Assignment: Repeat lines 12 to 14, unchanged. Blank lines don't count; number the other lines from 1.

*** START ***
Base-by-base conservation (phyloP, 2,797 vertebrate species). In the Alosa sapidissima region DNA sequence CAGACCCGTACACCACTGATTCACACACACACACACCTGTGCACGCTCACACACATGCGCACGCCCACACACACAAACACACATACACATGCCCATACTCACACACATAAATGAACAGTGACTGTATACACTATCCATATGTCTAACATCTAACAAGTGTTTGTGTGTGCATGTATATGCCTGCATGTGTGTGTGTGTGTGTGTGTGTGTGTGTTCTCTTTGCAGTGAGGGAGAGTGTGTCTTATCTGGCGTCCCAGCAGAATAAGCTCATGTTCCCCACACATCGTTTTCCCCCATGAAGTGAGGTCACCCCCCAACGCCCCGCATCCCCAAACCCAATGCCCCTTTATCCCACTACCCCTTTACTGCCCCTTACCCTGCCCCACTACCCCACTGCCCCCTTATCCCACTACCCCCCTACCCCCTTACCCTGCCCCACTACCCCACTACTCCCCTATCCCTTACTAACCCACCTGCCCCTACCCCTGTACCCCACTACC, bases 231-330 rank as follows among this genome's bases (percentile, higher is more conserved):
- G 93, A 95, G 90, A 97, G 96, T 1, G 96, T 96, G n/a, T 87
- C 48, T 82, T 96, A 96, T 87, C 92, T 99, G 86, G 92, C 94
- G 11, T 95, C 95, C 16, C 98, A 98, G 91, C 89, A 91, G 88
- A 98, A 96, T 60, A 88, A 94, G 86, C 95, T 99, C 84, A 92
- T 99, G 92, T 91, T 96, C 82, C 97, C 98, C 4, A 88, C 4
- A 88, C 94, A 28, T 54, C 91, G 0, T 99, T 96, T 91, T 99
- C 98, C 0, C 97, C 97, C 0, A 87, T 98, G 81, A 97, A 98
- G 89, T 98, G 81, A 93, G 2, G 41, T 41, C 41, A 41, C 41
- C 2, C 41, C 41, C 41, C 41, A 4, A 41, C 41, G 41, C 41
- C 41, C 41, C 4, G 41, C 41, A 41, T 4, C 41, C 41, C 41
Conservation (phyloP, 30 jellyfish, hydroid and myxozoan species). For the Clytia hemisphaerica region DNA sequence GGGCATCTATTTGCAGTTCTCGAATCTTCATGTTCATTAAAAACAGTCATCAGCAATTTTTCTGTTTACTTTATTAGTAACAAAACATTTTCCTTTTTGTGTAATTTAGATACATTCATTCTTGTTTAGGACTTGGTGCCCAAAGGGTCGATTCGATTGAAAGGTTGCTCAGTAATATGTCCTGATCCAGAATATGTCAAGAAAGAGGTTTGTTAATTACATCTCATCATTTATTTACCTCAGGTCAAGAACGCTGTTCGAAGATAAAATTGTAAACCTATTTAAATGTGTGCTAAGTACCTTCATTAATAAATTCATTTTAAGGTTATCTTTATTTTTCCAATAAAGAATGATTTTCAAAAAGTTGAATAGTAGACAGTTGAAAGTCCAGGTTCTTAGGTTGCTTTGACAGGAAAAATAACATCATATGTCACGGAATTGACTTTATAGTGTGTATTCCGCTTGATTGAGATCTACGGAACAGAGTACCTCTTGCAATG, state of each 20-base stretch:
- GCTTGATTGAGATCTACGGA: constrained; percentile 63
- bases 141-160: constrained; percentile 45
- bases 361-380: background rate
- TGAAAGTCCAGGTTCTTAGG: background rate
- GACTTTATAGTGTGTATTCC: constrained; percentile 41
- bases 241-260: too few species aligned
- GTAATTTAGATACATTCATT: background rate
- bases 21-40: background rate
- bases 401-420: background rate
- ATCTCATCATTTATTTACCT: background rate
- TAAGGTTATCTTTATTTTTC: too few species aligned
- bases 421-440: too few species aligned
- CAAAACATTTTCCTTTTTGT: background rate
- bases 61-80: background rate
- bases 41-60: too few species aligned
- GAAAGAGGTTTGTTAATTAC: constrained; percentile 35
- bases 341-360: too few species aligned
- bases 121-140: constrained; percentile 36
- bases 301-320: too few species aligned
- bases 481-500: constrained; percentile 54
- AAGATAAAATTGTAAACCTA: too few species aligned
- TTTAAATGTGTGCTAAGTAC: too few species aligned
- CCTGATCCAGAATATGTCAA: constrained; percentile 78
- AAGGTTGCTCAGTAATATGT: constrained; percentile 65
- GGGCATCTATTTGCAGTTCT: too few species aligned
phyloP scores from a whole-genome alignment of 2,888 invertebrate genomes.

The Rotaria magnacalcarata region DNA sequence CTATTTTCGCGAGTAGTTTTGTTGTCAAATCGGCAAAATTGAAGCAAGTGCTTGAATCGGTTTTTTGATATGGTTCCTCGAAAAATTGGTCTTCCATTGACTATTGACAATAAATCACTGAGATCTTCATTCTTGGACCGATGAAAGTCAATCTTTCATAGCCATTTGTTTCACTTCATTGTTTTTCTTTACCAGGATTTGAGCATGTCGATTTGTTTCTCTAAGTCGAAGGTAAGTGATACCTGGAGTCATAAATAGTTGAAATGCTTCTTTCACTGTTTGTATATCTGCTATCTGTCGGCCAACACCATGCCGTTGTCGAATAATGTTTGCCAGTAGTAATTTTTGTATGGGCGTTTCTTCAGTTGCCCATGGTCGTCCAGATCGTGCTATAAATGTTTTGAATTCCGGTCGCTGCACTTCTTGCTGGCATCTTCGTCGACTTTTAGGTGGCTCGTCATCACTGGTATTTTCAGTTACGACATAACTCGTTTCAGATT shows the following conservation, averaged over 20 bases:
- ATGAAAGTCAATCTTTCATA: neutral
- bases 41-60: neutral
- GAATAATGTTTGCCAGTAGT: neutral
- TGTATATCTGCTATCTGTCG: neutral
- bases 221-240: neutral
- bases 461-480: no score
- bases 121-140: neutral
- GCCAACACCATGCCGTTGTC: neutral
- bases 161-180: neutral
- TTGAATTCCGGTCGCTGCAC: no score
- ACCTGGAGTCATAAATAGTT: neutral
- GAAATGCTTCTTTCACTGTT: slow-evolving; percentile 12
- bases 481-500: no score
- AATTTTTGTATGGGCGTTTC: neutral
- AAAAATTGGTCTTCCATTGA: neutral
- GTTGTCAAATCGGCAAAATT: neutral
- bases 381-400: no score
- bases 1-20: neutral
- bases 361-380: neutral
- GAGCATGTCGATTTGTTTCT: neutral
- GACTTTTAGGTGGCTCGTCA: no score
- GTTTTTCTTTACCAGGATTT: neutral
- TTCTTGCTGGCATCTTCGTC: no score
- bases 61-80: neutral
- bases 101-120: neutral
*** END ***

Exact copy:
Conservation (phyloP, 30 jellyfish, hydroid and myxozoan species). For the Clytia hemisphaerica region DNA sequence GGGCATCTATTTGCAGTTCTCGAATCTTCATGTTCATTAAAAACAGTCATCAGCAATTTTTCTGTTTACTTTATTAGTAACAAAACATTTTCCTTTTTGTGTAATTTAGATACATTCATTCTTGTTTAGGACTTGGTGCCCAAAGGGTCGATTCGATTGAAAGGTTGCTCAGTAATATGTCCTGATCCAGAATATGTCAAGAAAGAGGTTTGTTAATTACATCTCATCATTTATTTACCTCAGGTCAAGAACGCTGTTCGAAGATAAAATTGTAAACCTATTTAAATGTGTGCTAAGTACCTTCATTAATAAATTCATTTTAAGGTTATCTTTATTTTTCCAATAAAGAATGATTTTCAAAAAGTTGAATAGTAGACAGTTGAAAGTCCAGGTTCTTAGGTTGCTTTGACAGGAAAAATAACATCATATGTCACGGAATTGACTTTATAGTGTGTATTCCGCTTGATTGAGATCTACGGAACAGAGTACCTCTTGCAATG, state of each 20-base stretch:
- GCTTGATTGAGATCTACGGA: constrained; percentile 63
- bases 141-160: constrained; percentile 45